Recalling the 41st International Eucharistic Congress in 1976

The focus of the entire Catholic world was directed towards Philadelphia in August of 1976. The 41st International Eucharistic Congress took place thirty-four years ago this week in the City of Brotherly Love and the world has dramatically changed since. For those that need a reference point in time, Paul VI was Pope, Gerald Ford was President of the United States, and Frank Rizzo was Mayor of Philadelphia. While for many, the events of 1976 were focused on the events of the Founding Fathers in 1776, Philadelphia Catholics celebrated their faith with the week-long Eucharistic Congress. The theme: Jesus, the Bread of Life.

Notable individuals from all over the globe attended the Eucharistic Congress. At the time, individuals like Cardinal Karol Wojtyla and Mother Teresa were not quite household names. People like Dorothy Day and Cardinal Leo Suenens were more commonly known, however the mighty power of the Holy Spirit, often preached by Cardinal Suenens, was diligently changing the face of Catholicism in both Philadelphia and the world. The weeks events included lectures, workshops, exhibitions, and of course Eucharistic liturgies. One of the most memorable events for this author was the Catholic Youth Mass, held at the Spectum with musical accompaniment provided by the priest musical group, The Damiens. Since 1976, the Damiens have disappeared into the obscurity of history. The Spectrum is destined for demolition and all of the individuals mentioned previously in this reflection have returned home to God. What has remained is the ever persistent and deeply held belief that Jesus is the Bread of Life.

Despite the adage quoted by the poet Virgil, “Tempus fugit,” the reality of the gift of Jesus’ Eucharistic presence still remains as the central focus of the Catholic life. Though so often translated “time flies,” Virgil more correctly wrote, tempus fugit to mean, “time flees:”

Sed fugit interea fugit irreparabile tempus, singular dum capti circumvectamur amor.

But meanwhile it flees: time flees irretrievably, while we wander around, prisoners of our love of detail — Virgil, Georgics.

The great poet makes the reference to the manner in which we as human beings are sometimes consumed by unimportant details that are of no significant importance or meaning. Frequently, individuals spend their entire lives distracted by such details of little importance. However, Catholics are indeed called to transcend the nihilistic sentiments of Virgil’s, “tempus fugit,” and place our lives and aspirations in the Bread of Life, for our temporal and spiritual subsistence.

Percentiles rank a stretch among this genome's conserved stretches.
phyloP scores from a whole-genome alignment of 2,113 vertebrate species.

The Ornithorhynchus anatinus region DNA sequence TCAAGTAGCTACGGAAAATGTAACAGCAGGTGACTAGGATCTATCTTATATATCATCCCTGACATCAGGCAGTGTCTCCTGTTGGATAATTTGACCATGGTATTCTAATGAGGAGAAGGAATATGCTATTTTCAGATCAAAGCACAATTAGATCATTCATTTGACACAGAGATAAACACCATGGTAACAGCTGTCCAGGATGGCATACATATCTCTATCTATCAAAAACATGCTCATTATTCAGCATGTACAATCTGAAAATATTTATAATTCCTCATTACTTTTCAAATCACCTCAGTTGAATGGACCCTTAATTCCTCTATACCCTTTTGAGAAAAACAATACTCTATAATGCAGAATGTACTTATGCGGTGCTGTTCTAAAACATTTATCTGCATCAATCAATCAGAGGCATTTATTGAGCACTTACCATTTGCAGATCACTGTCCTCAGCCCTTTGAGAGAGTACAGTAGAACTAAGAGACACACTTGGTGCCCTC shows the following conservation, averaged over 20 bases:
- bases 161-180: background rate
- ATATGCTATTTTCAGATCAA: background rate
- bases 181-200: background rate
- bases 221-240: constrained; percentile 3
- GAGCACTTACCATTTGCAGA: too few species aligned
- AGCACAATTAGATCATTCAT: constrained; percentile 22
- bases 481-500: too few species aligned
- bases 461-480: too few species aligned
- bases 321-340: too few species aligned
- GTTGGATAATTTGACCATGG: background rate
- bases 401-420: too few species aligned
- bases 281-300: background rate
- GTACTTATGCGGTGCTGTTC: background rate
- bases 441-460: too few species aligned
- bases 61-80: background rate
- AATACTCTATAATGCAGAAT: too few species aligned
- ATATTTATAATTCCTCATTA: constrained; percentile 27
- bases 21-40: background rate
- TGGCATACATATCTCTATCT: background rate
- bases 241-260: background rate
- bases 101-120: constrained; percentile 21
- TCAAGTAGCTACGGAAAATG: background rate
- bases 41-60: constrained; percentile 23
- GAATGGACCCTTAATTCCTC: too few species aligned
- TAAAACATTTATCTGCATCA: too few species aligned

The sculpture of Jesus, breaking bread, that is situated outside of the Cathedral-Basilica of Saints Peter and Paul was commissioned for the 41st International Eucharistic Congress. The Eucharistic Jesus offers to all passersby the Bread of Life from Him.

Everything indeed besides faith in Christ and participation in the Eucharistic sacrifice arefleeting moments of chronological time and space. While the 41st International Eucharistic Congress was a great event in the spiritual and historical treasury of events for Philadelphia Catholics, its enduring legacy is indeed the theme of the week’s celebration: Jesus, the Bread of Life.

Most often we are attracted to events because of marketing efforts. In retrospect, the Eucharistic Congress, held during the monumental celebration of America’s Bicentennial were indeed, for this author, life influencing and spiritually pervasive even to this very day. Often we speak of historical events correctly as part of the past. However, when it comes to the 41st International Eucharistic Congress, it is more correctly an event of kairotic significance because it unties both the sacred and the secular events of 1976, with the entire Catholic community — the Body of Christ that transcends chronological space and time. The world has changed drastically since 1976; we have had quite a bit of chronological time pass since those events, however our Eucharistic faith gives us an alternative understanding to Virgil’s. Our, tempus fugit directs us not towards a dismissal of the events of the past, but rather an embracing of the Christ in the Present, with the joyful anticipation of Christ in the future.

Christ yesterday and today,
The Beginning and the End,
The Alpha and Omega,
His are the times and ages:
To Him be glory and dominion
Through all ages of eternity. Amen

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